I've already blogged about James K. Galbraith's fulsome summary of the economists who got it right on the market failure(s) that led to the Great Recession, and I encourage readers to consume his entire survey of that universe.
But [at least] one particular work is deserving of being re-published herein: the work of Wynne Godley and his team at the Levy Institute.
The work of John Maynard Keynes is linked closely to the accounting framework that we call the National Income and Product Accounts. Total product is the flow of expenditures in the economy; the change in that flow is what we call economic growth.
The flow of expenditures is broken into major components: consumption, investment, government and net exports, each of them subject to somewhat separable theories about what exactly determines their behavior.
Accounting relationships state definite facts about the world in relational terms. In particular, the national income identity (which simply states that total expenditure is the sum of its components) implies, without need for further proof, that there is a reciprocal, offsetting relationship between public deficits and private savings. To be precise, the financial balance of the private sector (the excess of domestic saving over domestic investment) must always just equal the sum of the government budget deficit and the net export surplus.
Thus increasing the public budget deficit increases net private savings (for an unchanged trade balance), and conversely: increasing net private savings increases the budget deficit.
The Cambridge (UK) economist Wynne Godley and a team at the Levy Economics Institute have built a series of strategic analyses of the U.S. economy on this insight, warning repeatedly of unsustainable trends in the current account and (most of all) in the deterioration of the private financial balance. They showed that the budget surpluses of the late 1990s (and relatively small deficits in the late 2000s) corresponded to debt accumulation (investment greater than savings) in the private sector. They argued that the eventual cost of servicing those liabilities would force private households into financial retrenchment, which would in turn drive down activity, collapse the corresponding asset prices, and cut tax revenues. The result would drive the public budget deficits through the roof.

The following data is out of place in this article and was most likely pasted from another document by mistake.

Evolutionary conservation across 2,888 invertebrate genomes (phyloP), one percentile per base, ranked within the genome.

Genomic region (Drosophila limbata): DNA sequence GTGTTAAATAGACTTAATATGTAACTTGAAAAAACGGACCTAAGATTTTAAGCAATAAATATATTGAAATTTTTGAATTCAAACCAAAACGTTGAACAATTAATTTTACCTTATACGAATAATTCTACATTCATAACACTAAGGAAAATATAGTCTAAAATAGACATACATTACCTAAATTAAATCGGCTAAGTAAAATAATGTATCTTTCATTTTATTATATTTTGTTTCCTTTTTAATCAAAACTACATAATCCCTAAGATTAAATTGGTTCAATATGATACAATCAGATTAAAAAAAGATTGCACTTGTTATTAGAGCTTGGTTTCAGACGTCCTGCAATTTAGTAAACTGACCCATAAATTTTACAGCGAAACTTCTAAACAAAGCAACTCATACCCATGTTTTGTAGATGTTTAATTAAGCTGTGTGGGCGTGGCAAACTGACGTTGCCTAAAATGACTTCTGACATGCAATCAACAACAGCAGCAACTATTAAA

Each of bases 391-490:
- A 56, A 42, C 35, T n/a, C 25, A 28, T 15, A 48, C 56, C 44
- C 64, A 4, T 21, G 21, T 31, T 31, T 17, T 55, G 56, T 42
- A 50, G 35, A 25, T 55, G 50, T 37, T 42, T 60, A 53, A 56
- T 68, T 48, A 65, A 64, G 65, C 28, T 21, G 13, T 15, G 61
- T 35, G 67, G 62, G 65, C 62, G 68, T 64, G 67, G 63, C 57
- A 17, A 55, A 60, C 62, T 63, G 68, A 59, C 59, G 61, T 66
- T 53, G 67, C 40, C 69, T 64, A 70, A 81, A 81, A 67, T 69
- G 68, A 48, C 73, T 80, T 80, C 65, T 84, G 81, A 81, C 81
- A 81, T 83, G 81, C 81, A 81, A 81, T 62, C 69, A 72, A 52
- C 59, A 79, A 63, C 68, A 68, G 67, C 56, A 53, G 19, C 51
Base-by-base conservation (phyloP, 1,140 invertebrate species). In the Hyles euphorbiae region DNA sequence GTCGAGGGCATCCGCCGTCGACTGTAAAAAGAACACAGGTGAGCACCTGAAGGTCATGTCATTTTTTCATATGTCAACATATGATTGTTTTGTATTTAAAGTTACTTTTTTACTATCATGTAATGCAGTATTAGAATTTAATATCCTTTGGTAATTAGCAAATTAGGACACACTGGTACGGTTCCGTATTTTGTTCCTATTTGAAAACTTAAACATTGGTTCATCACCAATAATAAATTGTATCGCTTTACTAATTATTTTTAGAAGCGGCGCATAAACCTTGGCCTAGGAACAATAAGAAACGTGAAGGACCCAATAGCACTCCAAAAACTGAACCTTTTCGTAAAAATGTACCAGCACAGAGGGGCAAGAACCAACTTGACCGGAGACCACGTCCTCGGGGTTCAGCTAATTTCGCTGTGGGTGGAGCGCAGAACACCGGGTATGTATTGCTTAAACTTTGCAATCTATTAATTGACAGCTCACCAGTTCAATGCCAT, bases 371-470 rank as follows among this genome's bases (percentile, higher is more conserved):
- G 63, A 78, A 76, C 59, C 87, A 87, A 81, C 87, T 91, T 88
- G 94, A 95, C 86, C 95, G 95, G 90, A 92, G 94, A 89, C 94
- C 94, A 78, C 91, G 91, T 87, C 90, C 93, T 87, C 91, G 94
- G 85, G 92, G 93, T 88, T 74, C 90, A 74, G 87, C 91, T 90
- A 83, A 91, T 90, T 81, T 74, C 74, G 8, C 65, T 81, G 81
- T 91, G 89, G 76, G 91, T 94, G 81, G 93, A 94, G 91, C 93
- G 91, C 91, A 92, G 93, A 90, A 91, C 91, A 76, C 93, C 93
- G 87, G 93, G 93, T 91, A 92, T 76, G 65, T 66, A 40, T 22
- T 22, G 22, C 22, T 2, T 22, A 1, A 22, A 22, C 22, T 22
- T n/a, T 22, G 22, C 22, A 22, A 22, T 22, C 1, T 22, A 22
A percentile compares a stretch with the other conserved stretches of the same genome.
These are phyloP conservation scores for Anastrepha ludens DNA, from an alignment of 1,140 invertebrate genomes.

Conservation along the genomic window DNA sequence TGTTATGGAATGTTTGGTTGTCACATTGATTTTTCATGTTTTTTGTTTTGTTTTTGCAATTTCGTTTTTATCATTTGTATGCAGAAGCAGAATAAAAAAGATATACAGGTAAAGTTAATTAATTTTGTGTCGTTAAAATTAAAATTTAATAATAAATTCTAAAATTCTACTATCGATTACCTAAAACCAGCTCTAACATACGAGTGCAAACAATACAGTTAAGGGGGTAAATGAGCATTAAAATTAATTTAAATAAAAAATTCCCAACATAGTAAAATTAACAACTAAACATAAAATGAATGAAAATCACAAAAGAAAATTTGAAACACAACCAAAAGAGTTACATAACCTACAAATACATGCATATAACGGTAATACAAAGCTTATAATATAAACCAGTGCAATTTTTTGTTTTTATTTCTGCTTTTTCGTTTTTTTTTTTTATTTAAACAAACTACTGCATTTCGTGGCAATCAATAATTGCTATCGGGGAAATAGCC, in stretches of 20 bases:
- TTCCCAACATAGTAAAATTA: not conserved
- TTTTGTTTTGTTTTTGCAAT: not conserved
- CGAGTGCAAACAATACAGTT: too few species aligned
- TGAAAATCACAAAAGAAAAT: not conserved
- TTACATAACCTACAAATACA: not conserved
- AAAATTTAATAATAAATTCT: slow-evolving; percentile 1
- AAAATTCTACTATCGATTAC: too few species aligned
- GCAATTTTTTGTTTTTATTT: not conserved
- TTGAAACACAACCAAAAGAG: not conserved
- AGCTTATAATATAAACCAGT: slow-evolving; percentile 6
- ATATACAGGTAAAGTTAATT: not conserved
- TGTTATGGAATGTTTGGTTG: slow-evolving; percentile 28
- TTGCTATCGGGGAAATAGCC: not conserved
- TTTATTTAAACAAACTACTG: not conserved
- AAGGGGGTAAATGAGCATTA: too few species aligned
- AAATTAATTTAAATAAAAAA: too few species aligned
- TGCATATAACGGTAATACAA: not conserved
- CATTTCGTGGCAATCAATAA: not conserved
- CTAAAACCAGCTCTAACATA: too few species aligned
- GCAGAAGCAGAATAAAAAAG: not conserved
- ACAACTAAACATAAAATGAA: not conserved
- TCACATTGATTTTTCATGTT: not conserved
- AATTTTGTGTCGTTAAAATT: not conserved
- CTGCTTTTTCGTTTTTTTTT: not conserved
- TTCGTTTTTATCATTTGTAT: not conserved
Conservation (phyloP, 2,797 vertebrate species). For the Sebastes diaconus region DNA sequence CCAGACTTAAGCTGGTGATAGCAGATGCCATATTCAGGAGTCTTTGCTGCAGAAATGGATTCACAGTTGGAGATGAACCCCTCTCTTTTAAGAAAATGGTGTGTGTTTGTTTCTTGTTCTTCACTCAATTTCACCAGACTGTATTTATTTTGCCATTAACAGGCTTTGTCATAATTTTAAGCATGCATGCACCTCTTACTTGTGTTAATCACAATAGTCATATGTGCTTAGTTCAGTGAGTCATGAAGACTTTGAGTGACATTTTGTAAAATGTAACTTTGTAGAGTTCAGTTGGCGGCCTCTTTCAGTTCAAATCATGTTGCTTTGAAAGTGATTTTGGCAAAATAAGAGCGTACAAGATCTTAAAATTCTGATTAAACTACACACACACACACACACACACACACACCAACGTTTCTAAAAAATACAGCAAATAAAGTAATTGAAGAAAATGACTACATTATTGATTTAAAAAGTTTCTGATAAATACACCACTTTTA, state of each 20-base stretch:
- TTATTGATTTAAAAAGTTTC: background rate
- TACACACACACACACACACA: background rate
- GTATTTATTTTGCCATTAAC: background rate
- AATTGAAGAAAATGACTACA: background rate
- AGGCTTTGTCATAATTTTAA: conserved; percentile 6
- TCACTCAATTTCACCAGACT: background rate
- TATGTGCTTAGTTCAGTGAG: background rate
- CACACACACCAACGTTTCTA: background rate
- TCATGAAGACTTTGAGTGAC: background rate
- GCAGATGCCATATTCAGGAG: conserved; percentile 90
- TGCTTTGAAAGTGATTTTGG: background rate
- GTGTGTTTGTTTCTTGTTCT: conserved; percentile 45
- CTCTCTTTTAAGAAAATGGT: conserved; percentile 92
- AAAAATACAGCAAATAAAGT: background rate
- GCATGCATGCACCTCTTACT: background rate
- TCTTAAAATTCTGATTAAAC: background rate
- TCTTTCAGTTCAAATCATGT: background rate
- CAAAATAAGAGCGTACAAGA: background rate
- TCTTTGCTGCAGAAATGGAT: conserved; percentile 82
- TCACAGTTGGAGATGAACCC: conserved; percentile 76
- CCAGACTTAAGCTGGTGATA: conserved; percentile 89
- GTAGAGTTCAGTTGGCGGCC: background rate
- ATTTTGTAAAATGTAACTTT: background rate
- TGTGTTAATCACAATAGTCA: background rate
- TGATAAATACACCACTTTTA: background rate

And thus—so far as the economics are concerned—more or less precisely these
events came to pass.
Godley’s method is similar to Baker’s: an unsustainable condition probably exists when an indicative difference (or ratio) deviates far from prior values. The difference is that Godley’s approach is embedded explicitly in a framework of accounts, so that there is a structured approach to figuring out what is and what is not tolerable. This is a definite advance.
For example: public sector surpluses were (not long ago) driven by private-sector debt accumulation. This raises the question, how can such accumulation be sustained and what happens when it stops? Conversely in a downturn: very large public-sector deficits are made inevitable by the private-sector’s return to net saving.
But how long will public policymakers, unaccustomed to thinking about these relationships, tolerate those deficits? The question is important, since if for political reasons they do not, the economy may collapse.
On the international side, the willingness of foreigners to hold US government bonds as reserve assets creates a counterpart in the U.S. public deficit: U.S. budget deficits are inevitable so long as the world wishes to add to its reserves of Treasury bonds.
But this raises another focused question: what drives the reserve asset decisions of foreign central banks? In this way, the Godley framework very usefully concentrates our attention on the critical questions: the things we know about, and things we need to know about.